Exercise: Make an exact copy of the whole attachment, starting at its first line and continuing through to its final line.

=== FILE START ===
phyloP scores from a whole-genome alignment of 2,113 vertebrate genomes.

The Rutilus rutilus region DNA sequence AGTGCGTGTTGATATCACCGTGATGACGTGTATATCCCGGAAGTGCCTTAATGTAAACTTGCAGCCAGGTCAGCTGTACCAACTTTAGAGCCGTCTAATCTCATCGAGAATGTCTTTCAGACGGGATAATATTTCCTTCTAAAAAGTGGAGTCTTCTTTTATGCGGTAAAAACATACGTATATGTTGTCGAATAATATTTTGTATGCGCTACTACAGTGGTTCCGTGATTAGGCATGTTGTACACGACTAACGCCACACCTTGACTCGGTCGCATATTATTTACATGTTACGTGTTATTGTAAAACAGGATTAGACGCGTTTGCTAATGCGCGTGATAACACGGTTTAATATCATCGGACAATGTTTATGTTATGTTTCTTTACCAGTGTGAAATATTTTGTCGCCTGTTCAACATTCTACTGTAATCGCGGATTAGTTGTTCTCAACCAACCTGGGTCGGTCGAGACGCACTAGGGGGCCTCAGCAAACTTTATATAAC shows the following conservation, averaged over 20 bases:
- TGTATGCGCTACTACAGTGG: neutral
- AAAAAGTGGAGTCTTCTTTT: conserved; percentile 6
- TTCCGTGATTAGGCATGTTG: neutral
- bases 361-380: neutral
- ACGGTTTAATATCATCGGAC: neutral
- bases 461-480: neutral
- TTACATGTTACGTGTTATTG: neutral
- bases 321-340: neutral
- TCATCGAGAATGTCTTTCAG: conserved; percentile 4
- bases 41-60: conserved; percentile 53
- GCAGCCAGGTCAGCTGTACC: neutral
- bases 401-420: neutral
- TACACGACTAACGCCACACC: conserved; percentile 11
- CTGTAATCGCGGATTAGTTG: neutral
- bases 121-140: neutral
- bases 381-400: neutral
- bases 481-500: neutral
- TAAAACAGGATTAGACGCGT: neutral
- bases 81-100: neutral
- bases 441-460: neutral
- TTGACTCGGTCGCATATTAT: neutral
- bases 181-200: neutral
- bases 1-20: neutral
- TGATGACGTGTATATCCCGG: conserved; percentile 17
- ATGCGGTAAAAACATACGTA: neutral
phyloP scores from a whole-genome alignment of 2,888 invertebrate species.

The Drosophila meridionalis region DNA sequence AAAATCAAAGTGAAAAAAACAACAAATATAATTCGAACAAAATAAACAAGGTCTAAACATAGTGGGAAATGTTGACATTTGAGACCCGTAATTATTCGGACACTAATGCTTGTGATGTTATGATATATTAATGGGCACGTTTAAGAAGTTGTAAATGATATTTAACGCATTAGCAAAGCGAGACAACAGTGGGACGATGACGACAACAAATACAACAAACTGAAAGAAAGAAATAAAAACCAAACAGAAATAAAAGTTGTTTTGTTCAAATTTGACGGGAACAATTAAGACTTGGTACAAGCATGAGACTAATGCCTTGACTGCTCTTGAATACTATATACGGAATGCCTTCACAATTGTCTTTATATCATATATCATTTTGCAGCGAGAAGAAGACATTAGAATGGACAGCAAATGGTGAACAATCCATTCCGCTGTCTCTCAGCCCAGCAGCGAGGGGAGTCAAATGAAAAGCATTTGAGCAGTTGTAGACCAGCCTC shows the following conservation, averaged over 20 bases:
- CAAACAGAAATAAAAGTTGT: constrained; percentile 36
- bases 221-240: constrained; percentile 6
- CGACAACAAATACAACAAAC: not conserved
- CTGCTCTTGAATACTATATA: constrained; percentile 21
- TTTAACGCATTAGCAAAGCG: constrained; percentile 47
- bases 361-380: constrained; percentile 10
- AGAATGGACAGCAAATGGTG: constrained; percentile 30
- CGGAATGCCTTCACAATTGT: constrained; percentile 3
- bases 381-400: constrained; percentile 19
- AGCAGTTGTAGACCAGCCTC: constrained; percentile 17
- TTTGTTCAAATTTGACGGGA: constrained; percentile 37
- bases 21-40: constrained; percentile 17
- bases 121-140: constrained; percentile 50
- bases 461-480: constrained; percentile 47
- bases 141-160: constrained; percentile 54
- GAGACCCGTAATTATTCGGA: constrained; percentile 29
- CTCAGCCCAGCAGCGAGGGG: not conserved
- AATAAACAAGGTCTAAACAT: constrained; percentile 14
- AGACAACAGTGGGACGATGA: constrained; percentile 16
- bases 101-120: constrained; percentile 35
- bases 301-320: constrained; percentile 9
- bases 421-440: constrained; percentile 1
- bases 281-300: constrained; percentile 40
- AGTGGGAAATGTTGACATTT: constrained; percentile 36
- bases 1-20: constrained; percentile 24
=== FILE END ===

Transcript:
phyloP scores from a whole-genome alignment of 2,113 vertebrate genomes.

The Rutilus rutilus region DNA sequence AGTGCGTGTTGATATCACCGTGATGACGTGTATATCCCGGAAGTGCCTTAATGTAAACTTGCAGCCAGGTCAGCTGTACCAACTTTAGAGCCGTCTAATCTCATCGAGAATGTCTTTCAGACGGGATAATATTTCCTTCTAAAAAGTGGAGTCTTCTTTTATGCGGTAAAAACATACGTATATGTTGTCGAATAATATTTTGTATGCGCTACTACAGTGGTTCCGTGATTAGGCATGTTGTACACGACTAACGCCACACCTTGACTCGGTCGCATATTATTTACATGTTACGTGTTATTGTAAAACAGGATTAGACGCGTTTGCTAATGCGCGTGATAACACGGTTTAATATCATCGGACAATGTTTATGTTATGTTTCTTTACCAGTGTGAAATATTTTGTCGCCTGTTCAACATTCTACTGTAATCGCGGATTAGTTGTTCTCAACCAACCTGGGTCGGTCGAGACGCACTAGGGGGCCTCAGCAAACTTTATATAAC shows the following conservation, averaged over 20 bases:
- TGTATGCGCTACTACAGTGG: neutral
- AAAAAGTGGAGTCTTCTTTT: conserved; percentile 6
- TTCCGTGATTAGGCATGTTG: neutral
- bases 361-380: neutral
- ACGGTTTAATATCATCGGAC: neutral
- bases 461-480: neutral
- TTACATGTTACGTGTTATTG: neutral
- bases 321-340: neutral
- TCATCGAGAATGTCTTTCAG: conserved; percentile 4
- bases 41-60: conserved; percentile 53
- GCAGCCAGGTCAGCTGTACC: neutral
- bases 401-420: neutral
- TACACGACTAACGCCACACC: conserved; percentile 11
- CTGTAATCGCGGATTAGTTG: neutral
- bases 121-140: neutral
- bases 381-400: neutral
- bases 481-500: neutral
- TAAAACAGGATTAGACGCGT: neutral
- bases 81-100: neutral
- bases 441-460: neutral
- TTGACTCGGTCGCATATTAT: neutral
- bases 181-200: neutral
- bases 1-20: neutral
- TGATGACGTGTATATCCCGG: conserved; percentile 17
- ATGCGGTAAAAACATACGTA: neutral
phyloP scores from a whole-genome alignment of 2,888 invertebrate species.

The Drosophila meridionalis region DNA sequence AAAATCAAAGTGAAAAAAACAACAAATATAATTCGAACAAAATAAACAAGGTCTAAACATAGTGGGAAATGTTGACATTTGAGACCCGTAATTATTCGGACACTAATGCTTGTGATGTTATGATATATTAATGGGCACGTTTAAGAAGTTGTAAATGATATTTAACGCATTAGCAAAGCGAGACAACAGTGGGACGATGACGACAACAAATACAACAAACTGAAAGAAAGAAATAAAAACCAAACAGAAATAAAAGTTGTTTTGTTCAAATTTGACGGGAACAATTAAGACTTGGTACAAGCATGAGACTAATGCCTTGACTGCTCTTGAATACTATATACGGAATGCCTTCACAATTGTCTTTATATCATATATCATTTTGCAGCGAGAAGAAGACATTAGAATGGACAGCAAATGGTGAACAATCCATTCCGCTGTCTCTCAGCCCAGCAGCGAGGGGAGTCAAATGAAAAGCATTTGAGCAGTTGTAGACCAGCCTC shows the following conservation, averaged over 20 bases:
- CAAACAGAAATAAAAGTTGT: constrained; percentile 36
- bases 221-240: constrained; percentile 6
- CGACAACAAATACAACAAAC: not conserved
- CTGCTCTTGAATACTATATA: constrained; percentile 21
- TTTAACGCATTAGCAAAGCG: constrained; percentile 47
- bases 361-380: constrained; percentile 10
- AGAATGGACAGCAAATGGTG: constrained; percentile 30
- CGGAATGCCTTCACAATTGT: constrained; percentile 3
- bases 381-400: constrained; percentile 19
- AGCAGTTGTAGACCAGCCTC: constrained; percentile 17
- TTTGTTCAAATTTGACGGGA: constrained; percentile 37
- bases 21-40: constrained; percentile 17
- bases 121-140: constrained; percentile 50
- bases 461-480: constrained; percentile 47
- bases 141-160: constrained; percentile 54
- GAGACCCGTAATTATTCGGA: constrained; percentile 29
- CTCAGCCCAGCAGCGAGGGG: not conserved
- AATAAACAAGGTCTAAACAT: constrained; percentile 14
- AGACAACAGTGGGACGATGA: constrained; percentile 16
- bases 101-120: constrained; percentile 35
- bases 301-320: constrained; percentile 9
- bases 421-440: constrained; percentile 1
- bases 281-300: constrained; percentile 40
- AGTGGGAAATGTTGACATTT: constrained; percentile 36
- bases 1-20: constrained; percentile 24